There has been much debate on Seeking Alpha about Tesla Motors' (NASDAQ:TSLA) annual report and some related accounting issues (see Paulo Santos's Tesla: The Supercharger Mystery from Thursday and Montana Skeptic's Tesla's Annual Report: Look What Got Left Behind from March 3). One of the main problems was a questionable valuation of the company's Supercharger network, which I tried to examine. Late Friday, the company admitted a mistake, but in doing so, management might have made things even worse.
An immaterial error that overstated the cost and resulting net book value of the Supercharger network was included in Tesla Motors, Inc.'s Annual Report on Form 10-K for the fiscal year ended December 31, 2015 (the "Form 10-K"). In Item 7, Management's Discussion and Analysis of Financial Condition and Results of Operation-Management Opportunities, Challenges and Risks-Trends in Cash Flow, Capital Expenditures and Operating Expenses, the net book value of the Supercharger network as of December 31, 2015 should have been stated as $166.6 million.
This error was limited to the section of the Form 10-K referenced above, and did not impact the consolidated financial statements or the notes included in Item 8, Financial Statements and Supplementary Data. Management has determined this error to be immaterial.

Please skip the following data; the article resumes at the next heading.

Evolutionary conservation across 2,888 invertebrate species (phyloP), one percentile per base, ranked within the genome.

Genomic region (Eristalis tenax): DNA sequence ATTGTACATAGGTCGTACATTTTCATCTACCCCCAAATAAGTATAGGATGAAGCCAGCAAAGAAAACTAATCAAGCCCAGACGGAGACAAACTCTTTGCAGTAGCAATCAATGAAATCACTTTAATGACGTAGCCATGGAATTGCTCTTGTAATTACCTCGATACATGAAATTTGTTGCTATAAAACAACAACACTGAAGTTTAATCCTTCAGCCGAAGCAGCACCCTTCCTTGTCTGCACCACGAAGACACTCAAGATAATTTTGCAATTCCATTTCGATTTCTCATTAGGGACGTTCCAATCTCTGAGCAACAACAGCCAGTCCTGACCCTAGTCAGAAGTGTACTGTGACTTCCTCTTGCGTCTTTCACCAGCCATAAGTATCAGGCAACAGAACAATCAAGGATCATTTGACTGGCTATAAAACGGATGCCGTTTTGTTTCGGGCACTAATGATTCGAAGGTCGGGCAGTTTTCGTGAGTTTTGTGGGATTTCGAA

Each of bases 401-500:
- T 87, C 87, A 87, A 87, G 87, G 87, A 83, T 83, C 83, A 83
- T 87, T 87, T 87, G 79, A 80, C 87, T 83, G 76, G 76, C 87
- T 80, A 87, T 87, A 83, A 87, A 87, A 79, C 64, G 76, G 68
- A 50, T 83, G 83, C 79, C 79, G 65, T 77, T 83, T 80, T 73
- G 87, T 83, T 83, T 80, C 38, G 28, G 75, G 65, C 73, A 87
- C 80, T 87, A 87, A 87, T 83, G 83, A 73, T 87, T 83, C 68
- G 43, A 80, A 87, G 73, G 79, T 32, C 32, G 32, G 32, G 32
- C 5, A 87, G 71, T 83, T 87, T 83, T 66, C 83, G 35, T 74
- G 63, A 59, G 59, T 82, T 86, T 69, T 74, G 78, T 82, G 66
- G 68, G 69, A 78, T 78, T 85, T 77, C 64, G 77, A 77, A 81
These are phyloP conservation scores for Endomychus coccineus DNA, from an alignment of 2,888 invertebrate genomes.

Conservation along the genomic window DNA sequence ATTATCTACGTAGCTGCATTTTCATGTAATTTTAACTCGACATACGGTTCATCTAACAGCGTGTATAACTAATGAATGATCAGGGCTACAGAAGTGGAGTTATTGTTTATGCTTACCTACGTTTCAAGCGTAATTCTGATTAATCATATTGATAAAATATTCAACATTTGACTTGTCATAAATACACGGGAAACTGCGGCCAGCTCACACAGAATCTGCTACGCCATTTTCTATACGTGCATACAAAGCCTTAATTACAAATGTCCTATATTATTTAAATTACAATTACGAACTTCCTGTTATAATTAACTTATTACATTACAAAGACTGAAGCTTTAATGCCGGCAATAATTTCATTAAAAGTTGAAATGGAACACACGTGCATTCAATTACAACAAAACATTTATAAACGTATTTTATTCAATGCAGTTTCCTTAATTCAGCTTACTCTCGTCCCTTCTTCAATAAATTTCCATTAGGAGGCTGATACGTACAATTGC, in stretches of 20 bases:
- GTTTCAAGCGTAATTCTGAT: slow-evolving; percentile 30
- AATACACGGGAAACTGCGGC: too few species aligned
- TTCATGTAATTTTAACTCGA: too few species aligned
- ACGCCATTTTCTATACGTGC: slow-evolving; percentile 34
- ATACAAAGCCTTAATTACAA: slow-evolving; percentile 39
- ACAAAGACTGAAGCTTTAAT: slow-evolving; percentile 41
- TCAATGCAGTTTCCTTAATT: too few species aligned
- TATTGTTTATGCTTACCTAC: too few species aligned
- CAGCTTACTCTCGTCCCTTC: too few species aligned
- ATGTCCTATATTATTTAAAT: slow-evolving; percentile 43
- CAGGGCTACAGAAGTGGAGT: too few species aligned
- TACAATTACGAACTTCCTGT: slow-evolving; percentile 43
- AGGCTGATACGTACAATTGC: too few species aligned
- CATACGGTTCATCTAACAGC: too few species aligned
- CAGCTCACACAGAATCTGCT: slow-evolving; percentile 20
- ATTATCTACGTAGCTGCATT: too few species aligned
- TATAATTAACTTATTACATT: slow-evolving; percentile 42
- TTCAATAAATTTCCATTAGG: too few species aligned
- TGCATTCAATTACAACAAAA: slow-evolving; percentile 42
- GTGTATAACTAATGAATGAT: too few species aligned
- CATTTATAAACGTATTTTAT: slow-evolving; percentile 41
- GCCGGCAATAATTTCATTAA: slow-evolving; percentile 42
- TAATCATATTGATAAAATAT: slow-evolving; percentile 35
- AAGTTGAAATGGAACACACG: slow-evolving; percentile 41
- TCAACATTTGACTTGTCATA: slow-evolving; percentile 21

If this was an honest mistake, okay, that is one thing. Perhaps we could have heard something along those lines. However, the size of the error was $172.6 million. Not only is that amount of money fairly material to most, but the size of the error was larger than the new book value of the Supercharger network! How can you say something is immaterial in that case?
Another problem I have with this is that Tesla's management obviously did not want this to gain much attention. After all of the discussion on Seeking Alpha regarding the issue, look when the 8-K was filed - after 5 pm on Friday. If you are looking to bury news, especially if it is bad, after the close on Friday usually is a good time to do so. Again, if this was an honest mistake, management could have just said so at any time during the week, but they didn't.
This is a company whose management has been questioned several times before, and don't forget that this mistake was made under a new CFO. Last year, I took a look at a number of statements that Tesla's management has made that turned out to be false. The company was overly optimistic in regards to 2014 and 2015 deliveries, and it has already taken down its 2016 forecast a little. Additionally, statements about cash flow and raising funds have proven to be quite false.
So while we finally have an answer to our question about the value of the Supercharger network, Tesla's management gave us another reason to question its credibility. Not only did the company try to bury the news late on a Friday, but it called the error immaterial, despite the fact that the size of the error was larger than the new book value. As management continues to make more and more mistakes, investors have to wonder what the next folly will be.
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